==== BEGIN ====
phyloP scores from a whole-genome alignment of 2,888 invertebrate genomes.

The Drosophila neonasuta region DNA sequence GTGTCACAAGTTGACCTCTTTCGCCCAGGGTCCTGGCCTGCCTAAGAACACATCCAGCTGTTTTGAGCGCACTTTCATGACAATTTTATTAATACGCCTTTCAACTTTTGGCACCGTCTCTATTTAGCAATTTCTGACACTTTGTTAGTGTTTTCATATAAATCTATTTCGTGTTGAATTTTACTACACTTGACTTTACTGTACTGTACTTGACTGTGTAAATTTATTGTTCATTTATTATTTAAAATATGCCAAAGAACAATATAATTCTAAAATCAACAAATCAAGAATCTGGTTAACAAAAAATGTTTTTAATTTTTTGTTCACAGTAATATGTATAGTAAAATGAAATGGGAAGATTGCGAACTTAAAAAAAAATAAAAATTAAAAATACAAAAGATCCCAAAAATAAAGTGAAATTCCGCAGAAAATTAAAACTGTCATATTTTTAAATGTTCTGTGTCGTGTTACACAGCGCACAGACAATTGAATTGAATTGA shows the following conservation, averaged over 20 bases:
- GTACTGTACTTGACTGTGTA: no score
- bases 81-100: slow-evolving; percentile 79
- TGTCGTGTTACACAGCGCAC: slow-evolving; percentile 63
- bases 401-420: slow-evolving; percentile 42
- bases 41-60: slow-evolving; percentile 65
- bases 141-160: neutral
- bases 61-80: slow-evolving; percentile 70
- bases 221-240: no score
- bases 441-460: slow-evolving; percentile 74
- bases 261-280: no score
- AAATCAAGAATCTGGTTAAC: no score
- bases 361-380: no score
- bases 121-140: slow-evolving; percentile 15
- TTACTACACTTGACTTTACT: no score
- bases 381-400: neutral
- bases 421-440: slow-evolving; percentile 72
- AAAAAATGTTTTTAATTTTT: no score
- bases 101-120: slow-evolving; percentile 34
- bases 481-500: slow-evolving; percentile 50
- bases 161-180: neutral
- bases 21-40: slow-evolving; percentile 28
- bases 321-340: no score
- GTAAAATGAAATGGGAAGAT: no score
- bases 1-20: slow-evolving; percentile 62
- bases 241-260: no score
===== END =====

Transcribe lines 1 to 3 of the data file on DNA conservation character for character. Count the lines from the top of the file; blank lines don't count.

phyloP scores from a whole-genome alignment of 2,888 invertebrate genomes.

The Drosophila neonasuta region DNA sequence GTGTCACAAGTTGACCTCTTTCGCCCAGGGTCCTGGCCTGCCTAAGAACACATCCAGCTGTTTTGAGCGCACTTTCATGACAATTTTATTAATACGCCTTTCAACTTTTGGCACCGTCTCTATTTAGCAATTTCTGACACTTTGTTAGTGTTTTCATATAAATCTATTTCGTGTTGAATTTTACTACACTTGACTTTACTGTACTGTACTTGACTGTGTAAATTTATTGTTCATTTATTATTTAAAATATGCCAAAGAACAATATAATTCTAAAATCAACAAATCAAGAATCTGGTTAACAAAAAATGTTTTTAATTTTTTGTTCACAGTAATATGTATAGTAAAATGAAATGGGAAGATTGCGAACTTAAAAAAAAATAAAAATTAAAAATACAAAAGATCCCAAAAATAAAGTGAAATTCCGCAGAAAATTAAAACTGTCATATTTTTAAATGTTCTGTGTCGTGTTACACAGCGCACAGACAATTGAATTGAATTGA shows the following conservation, averaged over 20 bases:
- GTACTGTACTTGACTGTGTA: no score